Featured Magazine



Paragliding is a thrilling air sport that allows participants to soar through the skies using a lightweight, foot-launched glider. Paragliders rely on the natural updrafts and wind currents to stay aloft, performing graceful turns and gliding through the air.

The sport demands a combination of pilot skill, meteorological knowledge, and precise control to navigate the skies safely. Paragliding offers a unique and serene experience, providing a sense of freedom as participants take in the breathtaking views from above. It combines the joy of flight with the adventure of exploring the open skies.


Paragliding traces its roots back to the 1960s when mountaineers in Europe experimented with modified parachutes for soaring flights from mountains. In the 1980s, paragliders developed safer and more efficient wings, leading to the emergence of paragliding as a recreational sport.

The first paragliding competitions were held in the 1980s, and the sport gained international recognition. Paragliding has evolved with advancements in wing design, materials, and safety equipment, making it more accessible to a wider range of participants.

Today, paragliding is a popular adventure sport, with dedicated flying sites, training schools, and a passionate community of pilots exploring the skies.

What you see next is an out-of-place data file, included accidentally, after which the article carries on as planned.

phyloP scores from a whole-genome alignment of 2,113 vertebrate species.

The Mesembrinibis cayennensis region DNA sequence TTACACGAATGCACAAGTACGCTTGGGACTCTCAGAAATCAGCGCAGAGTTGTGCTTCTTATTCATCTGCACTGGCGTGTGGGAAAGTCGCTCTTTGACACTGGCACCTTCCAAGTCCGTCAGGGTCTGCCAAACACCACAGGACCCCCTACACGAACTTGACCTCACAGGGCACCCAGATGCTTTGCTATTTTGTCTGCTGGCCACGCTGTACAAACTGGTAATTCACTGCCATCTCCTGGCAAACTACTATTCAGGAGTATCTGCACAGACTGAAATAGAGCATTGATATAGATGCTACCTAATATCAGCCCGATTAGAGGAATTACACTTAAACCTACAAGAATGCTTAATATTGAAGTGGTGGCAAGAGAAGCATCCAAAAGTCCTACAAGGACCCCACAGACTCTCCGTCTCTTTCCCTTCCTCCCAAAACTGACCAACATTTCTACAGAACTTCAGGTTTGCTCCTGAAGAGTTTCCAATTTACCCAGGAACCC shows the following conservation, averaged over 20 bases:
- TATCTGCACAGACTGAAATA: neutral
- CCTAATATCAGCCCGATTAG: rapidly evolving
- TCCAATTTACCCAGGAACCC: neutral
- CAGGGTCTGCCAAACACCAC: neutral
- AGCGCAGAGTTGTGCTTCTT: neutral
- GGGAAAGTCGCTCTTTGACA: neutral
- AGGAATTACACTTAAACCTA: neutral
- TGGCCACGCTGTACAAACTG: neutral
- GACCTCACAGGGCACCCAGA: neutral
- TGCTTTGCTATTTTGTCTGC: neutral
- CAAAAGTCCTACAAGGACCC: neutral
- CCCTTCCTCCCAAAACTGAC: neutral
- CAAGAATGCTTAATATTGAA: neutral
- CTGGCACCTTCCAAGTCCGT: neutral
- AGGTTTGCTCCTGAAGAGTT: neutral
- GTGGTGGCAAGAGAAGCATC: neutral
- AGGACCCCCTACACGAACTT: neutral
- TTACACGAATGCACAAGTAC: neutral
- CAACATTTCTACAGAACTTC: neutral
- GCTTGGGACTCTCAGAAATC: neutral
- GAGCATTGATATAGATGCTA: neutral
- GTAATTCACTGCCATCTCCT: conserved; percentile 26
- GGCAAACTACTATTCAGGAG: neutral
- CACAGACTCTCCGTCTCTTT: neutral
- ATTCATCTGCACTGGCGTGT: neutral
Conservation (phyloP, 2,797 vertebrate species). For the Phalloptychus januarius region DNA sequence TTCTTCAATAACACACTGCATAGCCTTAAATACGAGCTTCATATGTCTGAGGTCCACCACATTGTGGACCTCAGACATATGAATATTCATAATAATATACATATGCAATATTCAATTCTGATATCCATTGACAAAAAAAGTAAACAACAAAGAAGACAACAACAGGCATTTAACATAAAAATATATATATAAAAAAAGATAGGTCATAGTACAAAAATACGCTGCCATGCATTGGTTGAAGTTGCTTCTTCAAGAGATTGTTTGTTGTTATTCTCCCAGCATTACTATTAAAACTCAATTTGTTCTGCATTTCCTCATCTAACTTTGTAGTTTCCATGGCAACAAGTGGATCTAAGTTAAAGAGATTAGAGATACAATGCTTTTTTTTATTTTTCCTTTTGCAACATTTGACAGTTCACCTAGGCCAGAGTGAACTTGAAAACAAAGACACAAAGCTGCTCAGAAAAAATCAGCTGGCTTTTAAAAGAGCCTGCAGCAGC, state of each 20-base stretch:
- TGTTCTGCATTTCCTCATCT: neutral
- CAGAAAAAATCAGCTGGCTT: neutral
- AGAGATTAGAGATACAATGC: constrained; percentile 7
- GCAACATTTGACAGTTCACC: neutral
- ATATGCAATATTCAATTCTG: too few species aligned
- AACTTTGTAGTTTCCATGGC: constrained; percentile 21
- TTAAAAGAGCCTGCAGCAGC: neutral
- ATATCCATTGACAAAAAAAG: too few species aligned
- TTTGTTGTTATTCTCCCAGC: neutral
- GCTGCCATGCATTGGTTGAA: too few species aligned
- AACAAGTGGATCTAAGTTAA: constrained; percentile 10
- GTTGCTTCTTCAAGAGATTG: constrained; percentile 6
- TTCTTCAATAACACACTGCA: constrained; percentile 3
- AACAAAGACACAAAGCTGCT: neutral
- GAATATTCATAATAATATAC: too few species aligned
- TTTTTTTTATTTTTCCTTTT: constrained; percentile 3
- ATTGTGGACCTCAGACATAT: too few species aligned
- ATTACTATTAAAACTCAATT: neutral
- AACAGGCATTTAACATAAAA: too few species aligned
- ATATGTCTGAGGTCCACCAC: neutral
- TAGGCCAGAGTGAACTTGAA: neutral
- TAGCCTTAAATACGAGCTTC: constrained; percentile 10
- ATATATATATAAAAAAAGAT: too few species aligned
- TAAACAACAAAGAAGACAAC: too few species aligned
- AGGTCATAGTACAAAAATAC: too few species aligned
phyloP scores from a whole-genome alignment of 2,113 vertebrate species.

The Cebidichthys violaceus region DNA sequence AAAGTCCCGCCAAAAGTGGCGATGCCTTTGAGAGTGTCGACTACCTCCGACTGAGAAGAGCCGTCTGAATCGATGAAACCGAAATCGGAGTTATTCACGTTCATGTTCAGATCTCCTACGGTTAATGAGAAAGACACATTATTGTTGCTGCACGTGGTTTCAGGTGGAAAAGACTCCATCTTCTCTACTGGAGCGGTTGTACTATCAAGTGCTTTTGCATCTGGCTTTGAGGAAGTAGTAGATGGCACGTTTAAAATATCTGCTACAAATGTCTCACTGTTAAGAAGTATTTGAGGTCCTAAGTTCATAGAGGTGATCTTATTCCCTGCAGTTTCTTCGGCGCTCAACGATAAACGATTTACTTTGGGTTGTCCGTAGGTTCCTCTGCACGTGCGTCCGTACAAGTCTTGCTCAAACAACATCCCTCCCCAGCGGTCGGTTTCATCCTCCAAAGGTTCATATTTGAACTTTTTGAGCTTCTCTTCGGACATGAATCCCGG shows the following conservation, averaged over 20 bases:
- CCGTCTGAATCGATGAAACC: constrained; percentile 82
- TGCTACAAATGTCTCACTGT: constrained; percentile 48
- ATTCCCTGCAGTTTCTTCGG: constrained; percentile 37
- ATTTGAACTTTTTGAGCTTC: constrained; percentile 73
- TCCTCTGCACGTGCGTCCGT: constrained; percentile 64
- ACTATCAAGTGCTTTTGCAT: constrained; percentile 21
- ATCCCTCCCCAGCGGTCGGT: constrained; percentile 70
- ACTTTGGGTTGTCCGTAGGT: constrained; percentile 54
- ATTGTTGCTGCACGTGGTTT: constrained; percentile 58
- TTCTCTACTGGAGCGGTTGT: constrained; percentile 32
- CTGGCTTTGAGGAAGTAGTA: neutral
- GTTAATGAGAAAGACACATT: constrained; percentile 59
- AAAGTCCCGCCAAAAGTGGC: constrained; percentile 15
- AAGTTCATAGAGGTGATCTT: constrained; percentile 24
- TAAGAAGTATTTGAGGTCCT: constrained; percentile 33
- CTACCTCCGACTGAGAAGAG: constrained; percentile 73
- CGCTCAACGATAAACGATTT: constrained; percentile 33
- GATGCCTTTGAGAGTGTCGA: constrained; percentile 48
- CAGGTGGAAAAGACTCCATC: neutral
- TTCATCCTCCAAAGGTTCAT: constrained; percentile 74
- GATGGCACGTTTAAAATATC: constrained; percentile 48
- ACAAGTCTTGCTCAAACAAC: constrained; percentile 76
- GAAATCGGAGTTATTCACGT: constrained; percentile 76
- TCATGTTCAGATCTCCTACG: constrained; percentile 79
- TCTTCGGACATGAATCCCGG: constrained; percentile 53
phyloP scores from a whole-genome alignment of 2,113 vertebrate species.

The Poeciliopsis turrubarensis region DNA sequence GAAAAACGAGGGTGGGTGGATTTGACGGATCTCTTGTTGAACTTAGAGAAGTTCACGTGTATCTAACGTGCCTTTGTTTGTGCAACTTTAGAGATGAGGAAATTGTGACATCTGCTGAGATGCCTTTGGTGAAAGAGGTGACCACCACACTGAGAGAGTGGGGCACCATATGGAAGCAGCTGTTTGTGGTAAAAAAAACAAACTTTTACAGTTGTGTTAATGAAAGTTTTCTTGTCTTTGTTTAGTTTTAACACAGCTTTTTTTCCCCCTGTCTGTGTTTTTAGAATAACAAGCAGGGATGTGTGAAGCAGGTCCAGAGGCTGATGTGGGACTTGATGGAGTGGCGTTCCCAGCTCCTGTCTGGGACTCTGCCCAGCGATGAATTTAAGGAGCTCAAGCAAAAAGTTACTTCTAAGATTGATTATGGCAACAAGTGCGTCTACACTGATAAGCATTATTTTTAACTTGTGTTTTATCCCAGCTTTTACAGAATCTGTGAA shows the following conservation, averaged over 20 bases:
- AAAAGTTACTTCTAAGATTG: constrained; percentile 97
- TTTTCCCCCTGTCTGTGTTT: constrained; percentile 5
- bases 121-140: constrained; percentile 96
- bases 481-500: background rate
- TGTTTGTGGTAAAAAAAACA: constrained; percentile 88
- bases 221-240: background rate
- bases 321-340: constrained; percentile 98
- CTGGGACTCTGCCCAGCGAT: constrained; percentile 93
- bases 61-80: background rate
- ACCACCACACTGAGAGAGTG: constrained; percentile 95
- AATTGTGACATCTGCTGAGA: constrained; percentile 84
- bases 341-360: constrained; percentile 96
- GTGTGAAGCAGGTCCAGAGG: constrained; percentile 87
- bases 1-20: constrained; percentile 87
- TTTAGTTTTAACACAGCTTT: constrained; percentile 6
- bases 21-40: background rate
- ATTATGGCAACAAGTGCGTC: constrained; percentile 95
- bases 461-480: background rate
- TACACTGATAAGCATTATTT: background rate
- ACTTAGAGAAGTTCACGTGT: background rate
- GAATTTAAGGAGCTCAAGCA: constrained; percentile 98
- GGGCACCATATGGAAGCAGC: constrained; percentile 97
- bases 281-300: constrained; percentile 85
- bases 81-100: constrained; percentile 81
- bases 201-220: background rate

When it comes to paragliding, safety is of utmost importance. That’s why paragliders always have a crucial piece of equipment with them: reserve parachutes. Reserve parachutes serve as a backup safety measure, providing an extra layer of protection in case of emergencies or unforeseen equipment failures during a paragliding flight.

A reserve parachute is a specially designed parachute that is packed separately from the main paragliding wing. It is securely attached to the paraglider harness and is readily accessible in case of an emergency situation. The reserve parachute is typically smaller and more robust than the main wing, allowing for rapid deployment and reliable operation.

In the event of a major problem with the paraglider wing, such as a severe collapse, an uncontrollable spin, or structural damage, the paraglider pilot can quickly activate the reserve parachute. The reserve parachute will deploy, providing a stable and controlled descent to the ground, allowing the pilot to safely land and mitigate the potential risks associated with the main wing malfunction.

Carrying a reserve parachute adds an important layer of safety and peace of mind for paragliders. It acts as a crucial backup system, providing an effective means of reducing the risks associated with paragliding flights. It’s essential for paragliders to regularly inspect and maintain their reserve parachutes to ensure their reliability and effectiveness in emergency situations.

While paragliding is a thrilling and rewarding activity, having a reserve parachute as part of the safety equipment is a responsible and necessary step to ensure the well-being and safety of paragliders during their flights.